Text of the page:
31 mosques and two shrines in Xinjiang, China have been partly or completely destroyed since 2016, according to a report by The Guardian and Bellingcat yesterday, 7 May
The investigation, which shows new evidence of mosque razing in Xinjiang, was conducted through satellite imagery.
The Guardian and Bellingcat revealed that 100 locations of mosques and shrines were included in the analysis – following information and identification by former residents, researchers, and mapping tools.
Out of the 33 affected religious sites, 15 of them were said to be "completely or almost completely razed"
The report added that others had their guesthouses, domes, and minarets removed from the sites.
The investigation found that the demolition of mosques and shrines were conducted between 2016 and 2018.
One of the sites, the Imam Asim shrine, was among the heavily destroyed
According to The Guardian, thousands of Uighur Muslims would flock to the shrine to seek "healing, fertility, and absolution" every year. Visiting the shrine three times was equivalent to completing the Hajj for many in Xinjiang.
However, the mosque and other buildings at the Imam Asim shrine have since been demolished, and residents no longer visit the site.
The new evidence corroborates existing reports that the Chinese government has detained over a million Uighur Muslims in internment camps
However, the government has consistently claimed that the centres are for vocational training to curb Islamic extremism, according to Al Jazeera.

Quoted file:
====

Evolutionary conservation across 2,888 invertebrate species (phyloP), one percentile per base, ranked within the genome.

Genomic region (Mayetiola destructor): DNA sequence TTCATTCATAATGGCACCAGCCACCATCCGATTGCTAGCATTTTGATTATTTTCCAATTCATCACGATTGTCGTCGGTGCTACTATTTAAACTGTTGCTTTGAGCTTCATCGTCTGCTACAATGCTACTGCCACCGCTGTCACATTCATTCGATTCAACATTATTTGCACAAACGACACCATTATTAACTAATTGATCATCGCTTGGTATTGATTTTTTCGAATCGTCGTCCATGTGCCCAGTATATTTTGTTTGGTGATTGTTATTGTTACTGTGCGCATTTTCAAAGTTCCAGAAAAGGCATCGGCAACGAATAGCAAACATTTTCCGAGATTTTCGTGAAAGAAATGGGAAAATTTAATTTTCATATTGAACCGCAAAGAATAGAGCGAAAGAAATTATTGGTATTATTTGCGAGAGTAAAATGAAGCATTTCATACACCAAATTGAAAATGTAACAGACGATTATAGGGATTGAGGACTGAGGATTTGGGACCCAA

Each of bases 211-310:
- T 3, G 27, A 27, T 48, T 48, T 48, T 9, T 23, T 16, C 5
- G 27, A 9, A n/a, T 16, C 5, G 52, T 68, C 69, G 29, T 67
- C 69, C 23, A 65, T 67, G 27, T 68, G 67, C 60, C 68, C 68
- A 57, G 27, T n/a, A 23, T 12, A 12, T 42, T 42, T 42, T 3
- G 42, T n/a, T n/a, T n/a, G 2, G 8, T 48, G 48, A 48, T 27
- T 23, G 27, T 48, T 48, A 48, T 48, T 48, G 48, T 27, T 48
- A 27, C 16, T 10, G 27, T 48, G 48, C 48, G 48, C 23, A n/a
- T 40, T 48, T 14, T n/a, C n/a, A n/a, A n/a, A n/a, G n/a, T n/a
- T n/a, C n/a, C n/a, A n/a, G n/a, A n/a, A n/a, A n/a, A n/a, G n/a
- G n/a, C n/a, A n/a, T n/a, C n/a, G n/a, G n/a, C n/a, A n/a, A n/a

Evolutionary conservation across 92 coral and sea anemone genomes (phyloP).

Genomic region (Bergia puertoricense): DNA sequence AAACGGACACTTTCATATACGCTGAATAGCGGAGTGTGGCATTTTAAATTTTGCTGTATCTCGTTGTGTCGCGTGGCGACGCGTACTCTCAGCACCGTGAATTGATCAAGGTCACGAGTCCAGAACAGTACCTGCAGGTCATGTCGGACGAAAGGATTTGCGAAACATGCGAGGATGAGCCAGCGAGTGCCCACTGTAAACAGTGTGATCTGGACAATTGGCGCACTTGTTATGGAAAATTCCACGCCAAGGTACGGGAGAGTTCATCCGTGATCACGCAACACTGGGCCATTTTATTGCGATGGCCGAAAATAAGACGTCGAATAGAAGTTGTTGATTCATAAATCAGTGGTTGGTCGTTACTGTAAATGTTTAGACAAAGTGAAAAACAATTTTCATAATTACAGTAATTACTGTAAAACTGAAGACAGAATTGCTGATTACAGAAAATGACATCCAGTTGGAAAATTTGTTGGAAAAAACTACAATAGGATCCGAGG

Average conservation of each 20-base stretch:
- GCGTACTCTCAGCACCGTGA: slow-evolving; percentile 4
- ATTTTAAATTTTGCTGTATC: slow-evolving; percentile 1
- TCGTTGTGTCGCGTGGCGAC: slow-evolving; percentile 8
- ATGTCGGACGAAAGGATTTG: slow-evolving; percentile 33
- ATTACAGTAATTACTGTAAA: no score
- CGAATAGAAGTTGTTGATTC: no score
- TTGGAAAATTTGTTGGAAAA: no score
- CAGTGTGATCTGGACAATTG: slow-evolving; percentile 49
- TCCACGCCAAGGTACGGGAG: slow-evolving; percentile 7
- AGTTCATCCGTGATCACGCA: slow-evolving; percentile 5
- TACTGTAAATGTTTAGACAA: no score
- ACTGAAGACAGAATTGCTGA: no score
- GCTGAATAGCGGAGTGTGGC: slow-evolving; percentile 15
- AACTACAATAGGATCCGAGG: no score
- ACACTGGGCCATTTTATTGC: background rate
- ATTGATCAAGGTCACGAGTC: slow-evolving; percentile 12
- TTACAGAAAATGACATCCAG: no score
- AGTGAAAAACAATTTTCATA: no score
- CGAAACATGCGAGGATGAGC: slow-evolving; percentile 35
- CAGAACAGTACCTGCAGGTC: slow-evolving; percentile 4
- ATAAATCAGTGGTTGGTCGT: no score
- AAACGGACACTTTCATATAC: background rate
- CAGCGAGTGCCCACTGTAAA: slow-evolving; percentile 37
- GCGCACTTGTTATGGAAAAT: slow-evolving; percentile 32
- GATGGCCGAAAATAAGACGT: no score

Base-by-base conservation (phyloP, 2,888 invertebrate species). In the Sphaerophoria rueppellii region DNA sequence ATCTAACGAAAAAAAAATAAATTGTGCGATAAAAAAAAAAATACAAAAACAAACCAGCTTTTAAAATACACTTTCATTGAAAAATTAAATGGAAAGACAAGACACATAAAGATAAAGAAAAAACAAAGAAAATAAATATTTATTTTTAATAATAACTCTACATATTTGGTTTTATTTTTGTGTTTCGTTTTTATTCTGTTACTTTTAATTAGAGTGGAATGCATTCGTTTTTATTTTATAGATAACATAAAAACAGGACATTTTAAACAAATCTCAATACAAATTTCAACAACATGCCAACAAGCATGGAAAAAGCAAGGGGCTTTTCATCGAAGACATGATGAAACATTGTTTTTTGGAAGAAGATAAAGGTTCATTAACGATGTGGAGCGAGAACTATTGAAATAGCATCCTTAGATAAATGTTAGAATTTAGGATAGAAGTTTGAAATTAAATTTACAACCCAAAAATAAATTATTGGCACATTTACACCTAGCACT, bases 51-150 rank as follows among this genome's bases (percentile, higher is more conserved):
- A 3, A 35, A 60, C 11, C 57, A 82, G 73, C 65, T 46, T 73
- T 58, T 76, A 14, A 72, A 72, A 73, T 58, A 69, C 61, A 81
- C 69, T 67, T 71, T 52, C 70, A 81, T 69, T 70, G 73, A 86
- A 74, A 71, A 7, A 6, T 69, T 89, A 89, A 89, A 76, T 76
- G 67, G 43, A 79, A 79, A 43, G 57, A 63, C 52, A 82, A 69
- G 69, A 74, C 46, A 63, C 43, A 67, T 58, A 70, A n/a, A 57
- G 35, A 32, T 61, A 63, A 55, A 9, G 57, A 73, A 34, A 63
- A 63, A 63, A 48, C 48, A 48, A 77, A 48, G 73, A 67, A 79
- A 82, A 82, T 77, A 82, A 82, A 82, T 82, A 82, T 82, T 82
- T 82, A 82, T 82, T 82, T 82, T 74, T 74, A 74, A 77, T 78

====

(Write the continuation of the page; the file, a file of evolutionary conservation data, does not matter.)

A Human Rights Watch report on 2 May also revealed that the DNA samples, fingerprints, iris scans, and blood types of residents between ages of 12 and 16 are kept in a government database.
Moreover, Associated Press reported in December 2018 that Uighur Muslims in these camps are forced to give up their native language and religion, while being put through political indoctrination.
Nonetheless, Muslims outside the Xinjiang region remain excluded from state repression
For instance, while China outlaws religious education for children, Hui Muslim children are allowed to attend mosques and study with an imam. They are also allowed to fast during Ramadan, unlike the situation in Xinjiang.
A 2004 report by the US State Department also revealed that Muslims in different parts of China are treated differently by the Chinese government in terms of religious freedom.